Overview and details of the sessions of this conference. Please select a date or location to show only sessions at that day or location. Please select a single session for detailed view (with abstracts and downloads if available).
Session 17B: Leadership, Social Equity and Workforce Development: Workforce Development
3:00pm - 4:30pm
Session Chair: Katie Dillon, HDR;
3:00pm - 3:45pm
How do you Transfer 40 years of Outfall Design and Construction Expertise?
Kristen Jackson, Vince Rybel
Jacobs, United States of America; ,
Treated effluent from wastewater treatment plants (WWTP) is discharged into rivers, estuaries, and marine waters. Fortunately, outfall designs have improved since the early days of open pipes discharging from the shoreline. Today’s designs include buried outfall pipelines with diffusers, multiple risers and duckbill check valve ports in order to improve mixing, avoid impacts to the river water quality, and comply with water quality standards under all flow scenarios. Design considerations for outfall construction projects includes challenging in-water work windows, tight permit requirements during construction, working from a barge on underwater construction, and diver-friendly design details.
This presentation features a senior engineer with over 40 years’ experience in outfall design and construction and a young professional with a keen interest in learning from the best. This presentation will share how to work as a team to transfer experience and expertise from one generation to the next and feature two case studies of recently completed river outfall projects - one at Clackamas County Water Environment Services’ Kellogg Creek WRRF and one at the City of Wilsonville’s WWTP.
The Kellogg Creek WRRF Outfall Improvement included 167’ of 48” buried outfall pipeline and a 120’ diffuser with 7 ports, and was constructed during the in-water work window summer 2016. This improved outfall substantially improves dilutions to support elimination of ammonia limits in the NPDES permit. The outfall improvements design incorporated projected future effluent flows and chemical concentrations to enable the Kellogg Creek WRRF to comply with all Oregon water quality standards for decades.
The City of Wilsonville Outfall Replacement included 285’ of 42” buried outfall pipeline and a 60’ diffuser with 5 ports on vertical risers. The project originated with discovery in 2014 that the existing single port outfall was broken and leaking at the shoreline. A temporary outfall pipe was installed to repair the broken line until design and construction of a new multiport diffuser and outfall was completed in the summer of 2018. The replacement outfall design incorporated projected effluent flows and chemical concentrations to enable the Wilsonville WWTP to comply with all Oregon water quality standards for decades.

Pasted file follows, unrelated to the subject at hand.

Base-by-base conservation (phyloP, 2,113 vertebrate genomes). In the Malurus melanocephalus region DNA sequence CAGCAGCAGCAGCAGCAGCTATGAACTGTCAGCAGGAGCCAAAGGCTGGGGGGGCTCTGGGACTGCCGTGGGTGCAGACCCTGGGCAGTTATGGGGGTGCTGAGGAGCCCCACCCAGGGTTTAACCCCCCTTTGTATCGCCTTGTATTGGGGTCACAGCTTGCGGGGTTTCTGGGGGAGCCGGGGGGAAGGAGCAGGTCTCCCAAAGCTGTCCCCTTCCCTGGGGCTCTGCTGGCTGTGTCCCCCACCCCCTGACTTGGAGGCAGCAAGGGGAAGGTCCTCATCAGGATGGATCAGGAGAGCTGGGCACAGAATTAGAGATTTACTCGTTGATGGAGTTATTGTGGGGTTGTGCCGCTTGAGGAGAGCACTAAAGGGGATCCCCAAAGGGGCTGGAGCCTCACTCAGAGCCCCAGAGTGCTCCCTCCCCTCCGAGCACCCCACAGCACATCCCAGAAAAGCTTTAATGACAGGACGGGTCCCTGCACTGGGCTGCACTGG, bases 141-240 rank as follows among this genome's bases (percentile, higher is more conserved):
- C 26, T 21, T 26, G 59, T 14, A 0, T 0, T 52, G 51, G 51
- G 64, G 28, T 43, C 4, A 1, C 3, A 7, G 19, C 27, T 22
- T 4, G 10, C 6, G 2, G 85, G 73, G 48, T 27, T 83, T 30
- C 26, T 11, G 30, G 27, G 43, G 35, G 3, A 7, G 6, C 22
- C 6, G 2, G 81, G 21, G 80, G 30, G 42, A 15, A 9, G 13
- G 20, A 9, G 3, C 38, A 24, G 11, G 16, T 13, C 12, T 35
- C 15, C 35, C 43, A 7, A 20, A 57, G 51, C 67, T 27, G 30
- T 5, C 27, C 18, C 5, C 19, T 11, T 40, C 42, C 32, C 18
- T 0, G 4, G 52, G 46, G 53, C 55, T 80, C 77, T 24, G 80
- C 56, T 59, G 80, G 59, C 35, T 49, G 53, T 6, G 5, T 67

3:45pm - 4:30pm
STEPS to Improve Phosphorus Removal at the West Boise Water Renewal Facility
Allison Hornak1, Joshua Baker2
1HDR, United States of America; 2City of Boise, United States of America; ,
The City of Boise operates the West Boise Water Renewal Facility (WBWRF) which utilizes an enhanced biological phosphorus removal (EBPR) for phosphorus removal. In 2017, the City developed a Secondary Treatment Enhancement Project (STEP) intended to improve phosphorus removal at WBWRF. The WBWRF has the added challenge of dewatering biosolids from the Lander Street Water Renewal Facility and struvite harvesting of phosphorus. Side stream phosphorus sources provide challenges to the EBPR process. The City reviewed biological and chemical alternatives to augment their existing EBPR process and reduce effluent phosphorus and developed three viable alternatives to be implemented under the STEP program.
1. Installation of baffle walls in the South Plant aeration basin to reduce short-circuiting.
2. Chemical coagulant addition at select process locations to reduce phosphorus entering the EBPR system.
3. Heating of primary sludge fermenters to yield higher volatile acids to the EBPR system.
The City installed the baffle walls in December 2018 and plans to begin construction of chemical phosphorus removal facilities in August 2019. The fermenter heating improvements have been evaluated but postponed until the chemical phosphorus removal improvements have been completed and are operational.
Preliminary results show reduced effluent phosphorus which may be attributed in part to the new baffle walls. Operational data and the process for evaluating STEP project alternatives will be reviewed. The audience will gain an understanding of potential alternatives for enhancing an existing EBPR process as a result of attending the presentation.
Of note, the project was developed by a combination of young and senior staff from both the City and the City’s consultant. Some take-a-ways will be presented regarding Bridging of the Gap and knowledge transfer from senior to young staff.